Brief summary of history of colon hydrotherapy in WA State
Before 2007 – Colon Hydrotherapy has been traditionally taught in Naturopathic Medicine Schools and trade schools and performed by trained technicians or ND’s with NO complaints of harm in WA State.
2007- 2009 – DOH identifies colon hydrotherapist who is practicing medicine, signing his name Dr. Yow, and attempting to cure disease and diagnose medical conditions. The DOH successfully charges the provider, “Dirk Yow’s practice of colon hydrotherapy is the practice of medicine.”
2009 – Following the Court case and a sunrise review ordered to determine if the colon hydrotherapy industry was fiscally viable for licensure, the DOH pursued multiple complaints of “practicing medicine without a license” on independent technicians in WA State. These were NOT complaints of safety concerns or harm. These complaints were dismissed, and resolutions were put in place to establish informal regulation of the service providers.
After allegations of practicing medicine without a license were dropped, the DOH legal team leadership (Kristi Weeks – Director of Policy and Legal Affairs, Karen Jensen – Assistant Secretary of State), Representative Tami Green, and WAACH (Washington Association of Colon Hydrotherapy) also worked on House Bill 2004 to ensure the service would be provided safely by unlicensed providers, and access to Colon Hydrotherapy would not be drastically minimized.
Ultimately, with agreement from the Washington Association of Naturopathic Physicians, the bill was finalized and passed 13:1 out of the committee but did not make it to the floor due to other prioritized bills.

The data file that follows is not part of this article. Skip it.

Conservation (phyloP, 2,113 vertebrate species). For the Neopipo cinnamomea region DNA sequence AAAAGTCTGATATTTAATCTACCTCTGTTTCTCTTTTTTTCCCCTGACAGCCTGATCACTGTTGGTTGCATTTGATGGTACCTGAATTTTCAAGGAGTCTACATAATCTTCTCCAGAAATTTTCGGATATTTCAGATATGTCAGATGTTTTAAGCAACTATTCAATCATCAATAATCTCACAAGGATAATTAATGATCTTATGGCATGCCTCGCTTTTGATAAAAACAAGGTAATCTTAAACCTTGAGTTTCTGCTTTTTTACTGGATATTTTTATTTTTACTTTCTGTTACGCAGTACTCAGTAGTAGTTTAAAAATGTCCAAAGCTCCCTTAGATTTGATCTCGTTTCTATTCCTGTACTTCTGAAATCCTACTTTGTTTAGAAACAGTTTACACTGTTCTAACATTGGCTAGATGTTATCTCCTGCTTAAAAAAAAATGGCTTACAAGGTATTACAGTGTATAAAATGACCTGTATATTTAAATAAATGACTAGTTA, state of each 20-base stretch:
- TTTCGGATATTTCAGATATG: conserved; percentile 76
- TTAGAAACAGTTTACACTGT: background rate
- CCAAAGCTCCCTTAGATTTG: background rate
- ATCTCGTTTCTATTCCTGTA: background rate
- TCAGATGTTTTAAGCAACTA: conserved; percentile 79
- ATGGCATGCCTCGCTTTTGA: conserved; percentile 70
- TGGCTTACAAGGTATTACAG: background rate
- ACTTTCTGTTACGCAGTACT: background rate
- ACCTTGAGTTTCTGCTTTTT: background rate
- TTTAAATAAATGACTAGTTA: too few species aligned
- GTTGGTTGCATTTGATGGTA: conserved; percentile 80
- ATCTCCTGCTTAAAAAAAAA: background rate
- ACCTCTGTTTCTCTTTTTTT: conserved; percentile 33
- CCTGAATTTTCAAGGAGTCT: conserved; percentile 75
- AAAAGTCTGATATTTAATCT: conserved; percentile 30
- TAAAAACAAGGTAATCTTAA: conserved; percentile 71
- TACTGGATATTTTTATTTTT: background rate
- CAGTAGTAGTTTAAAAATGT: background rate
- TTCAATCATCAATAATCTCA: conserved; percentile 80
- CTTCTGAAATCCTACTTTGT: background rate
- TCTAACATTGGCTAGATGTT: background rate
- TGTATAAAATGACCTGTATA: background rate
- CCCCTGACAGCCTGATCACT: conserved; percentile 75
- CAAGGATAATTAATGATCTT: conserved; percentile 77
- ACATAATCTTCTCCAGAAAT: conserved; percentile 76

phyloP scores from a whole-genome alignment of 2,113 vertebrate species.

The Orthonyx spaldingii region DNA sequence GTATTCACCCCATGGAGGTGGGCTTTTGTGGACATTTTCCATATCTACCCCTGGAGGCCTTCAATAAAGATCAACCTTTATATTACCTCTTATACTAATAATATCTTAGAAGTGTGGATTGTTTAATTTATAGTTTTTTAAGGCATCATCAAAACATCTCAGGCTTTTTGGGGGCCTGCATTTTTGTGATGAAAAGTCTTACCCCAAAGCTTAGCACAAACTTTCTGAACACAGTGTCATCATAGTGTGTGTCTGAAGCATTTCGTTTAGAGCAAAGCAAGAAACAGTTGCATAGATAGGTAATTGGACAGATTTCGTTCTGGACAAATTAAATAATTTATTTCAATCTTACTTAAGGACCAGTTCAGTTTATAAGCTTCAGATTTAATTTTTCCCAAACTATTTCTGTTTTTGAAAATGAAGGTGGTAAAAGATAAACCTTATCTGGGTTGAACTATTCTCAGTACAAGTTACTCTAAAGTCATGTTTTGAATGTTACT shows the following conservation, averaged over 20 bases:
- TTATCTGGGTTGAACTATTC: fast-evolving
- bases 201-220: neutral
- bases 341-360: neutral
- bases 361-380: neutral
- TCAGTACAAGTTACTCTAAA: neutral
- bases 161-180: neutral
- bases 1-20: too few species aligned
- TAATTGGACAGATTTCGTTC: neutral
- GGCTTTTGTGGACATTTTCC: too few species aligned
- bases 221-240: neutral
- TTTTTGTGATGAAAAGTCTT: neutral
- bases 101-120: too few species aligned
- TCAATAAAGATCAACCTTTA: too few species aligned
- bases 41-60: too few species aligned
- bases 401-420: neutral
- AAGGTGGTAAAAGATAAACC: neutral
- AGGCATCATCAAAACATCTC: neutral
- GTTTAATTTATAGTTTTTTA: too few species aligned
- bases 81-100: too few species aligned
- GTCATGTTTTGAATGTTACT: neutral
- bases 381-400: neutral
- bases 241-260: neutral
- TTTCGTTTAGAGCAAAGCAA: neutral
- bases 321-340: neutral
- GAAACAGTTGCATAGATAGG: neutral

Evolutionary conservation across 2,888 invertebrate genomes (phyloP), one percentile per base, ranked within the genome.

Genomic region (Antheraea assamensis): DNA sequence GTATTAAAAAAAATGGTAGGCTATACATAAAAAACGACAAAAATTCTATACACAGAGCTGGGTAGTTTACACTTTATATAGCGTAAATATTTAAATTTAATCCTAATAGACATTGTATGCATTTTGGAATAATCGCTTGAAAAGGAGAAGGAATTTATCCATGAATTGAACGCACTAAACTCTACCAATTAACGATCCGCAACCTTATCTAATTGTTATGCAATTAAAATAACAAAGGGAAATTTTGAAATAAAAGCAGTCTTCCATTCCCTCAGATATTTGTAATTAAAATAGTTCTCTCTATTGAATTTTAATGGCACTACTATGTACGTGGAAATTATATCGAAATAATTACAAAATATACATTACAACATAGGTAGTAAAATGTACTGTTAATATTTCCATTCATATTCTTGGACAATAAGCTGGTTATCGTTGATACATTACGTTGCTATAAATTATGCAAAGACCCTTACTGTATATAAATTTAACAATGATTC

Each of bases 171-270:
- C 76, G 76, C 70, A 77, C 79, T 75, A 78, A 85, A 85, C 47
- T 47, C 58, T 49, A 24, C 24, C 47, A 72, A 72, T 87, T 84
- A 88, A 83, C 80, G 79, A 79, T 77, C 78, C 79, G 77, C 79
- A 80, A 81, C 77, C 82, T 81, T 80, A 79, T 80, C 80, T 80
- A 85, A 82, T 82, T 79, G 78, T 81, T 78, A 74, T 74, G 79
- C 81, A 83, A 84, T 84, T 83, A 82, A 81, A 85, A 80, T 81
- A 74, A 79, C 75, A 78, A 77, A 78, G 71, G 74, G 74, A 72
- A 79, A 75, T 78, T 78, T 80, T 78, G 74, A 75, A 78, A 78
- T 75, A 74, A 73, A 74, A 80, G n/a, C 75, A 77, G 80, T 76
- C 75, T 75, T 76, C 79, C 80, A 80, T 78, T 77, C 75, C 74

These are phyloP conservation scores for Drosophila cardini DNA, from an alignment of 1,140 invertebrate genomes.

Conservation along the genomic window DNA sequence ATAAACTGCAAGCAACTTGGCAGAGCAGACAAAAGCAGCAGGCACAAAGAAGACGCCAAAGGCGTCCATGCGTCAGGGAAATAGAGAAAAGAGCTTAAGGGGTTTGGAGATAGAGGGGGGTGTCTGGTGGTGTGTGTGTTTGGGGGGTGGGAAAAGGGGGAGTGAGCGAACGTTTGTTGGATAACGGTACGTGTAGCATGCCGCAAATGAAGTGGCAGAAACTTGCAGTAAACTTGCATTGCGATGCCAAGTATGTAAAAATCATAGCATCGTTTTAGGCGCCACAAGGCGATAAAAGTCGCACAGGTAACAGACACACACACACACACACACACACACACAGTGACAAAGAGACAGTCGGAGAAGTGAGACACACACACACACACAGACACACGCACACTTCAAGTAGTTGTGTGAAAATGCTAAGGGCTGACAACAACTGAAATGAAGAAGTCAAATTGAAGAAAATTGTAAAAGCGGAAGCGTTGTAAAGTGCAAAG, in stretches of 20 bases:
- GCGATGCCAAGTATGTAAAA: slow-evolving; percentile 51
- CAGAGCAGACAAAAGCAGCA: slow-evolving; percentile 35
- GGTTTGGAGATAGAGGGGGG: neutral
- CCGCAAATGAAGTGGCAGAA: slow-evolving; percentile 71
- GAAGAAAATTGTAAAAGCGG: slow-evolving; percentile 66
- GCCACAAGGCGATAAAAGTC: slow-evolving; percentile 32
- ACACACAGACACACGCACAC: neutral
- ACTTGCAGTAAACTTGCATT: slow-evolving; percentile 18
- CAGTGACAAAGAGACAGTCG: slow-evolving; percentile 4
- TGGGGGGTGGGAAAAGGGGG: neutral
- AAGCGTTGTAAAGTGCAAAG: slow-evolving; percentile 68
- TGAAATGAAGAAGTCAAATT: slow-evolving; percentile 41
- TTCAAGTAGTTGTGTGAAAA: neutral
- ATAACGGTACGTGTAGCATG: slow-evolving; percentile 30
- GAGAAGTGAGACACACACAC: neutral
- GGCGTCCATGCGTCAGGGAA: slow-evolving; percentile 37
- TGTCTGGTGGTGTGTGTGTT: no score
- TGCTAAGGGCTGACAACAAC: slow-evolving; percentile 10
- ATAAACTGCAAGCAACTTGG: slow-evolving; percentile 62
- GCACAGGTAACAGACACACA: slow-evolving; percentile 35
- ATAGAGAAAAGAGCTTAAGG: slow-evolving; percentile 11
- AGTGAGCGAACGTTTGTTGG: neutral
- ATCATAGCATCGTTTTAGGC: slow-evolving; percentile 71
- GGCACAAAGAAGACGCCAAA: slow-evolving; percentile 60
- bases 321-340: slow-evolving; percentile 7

2009-2018 – Colon Hydrotherapy providers and ND’s have been operating according to the resolutions set forth in 2009 with total compliance and safety and in “GOOD FAITH” with the DOH. There are currently 70+ small businesses providing this therapy throughout WA State, including several ND clinics offering these therapies from trained and unlicensed service providers.
2018 – 2019- DOH issues complaints (internally generated) against several Colon Hydrotherapy providers across the state of WA for practicing medicine without a license for providing this therapy. The DOH also issues complaints against 2 Naturopathic Doctor’s for aiding and abetting those providers. Other Naturopathic Doctors come under fire for having colon hydrotherapy in their clinics and for providing indirect oversight through prescriptive support for purchasing supplies. Resolutions and good faith agreement from 2009 are not acknowledged by the DOH.
It is determined that legislation must be finalized to ensure the future of these therapies and the livelihoods of those people providing the therapy.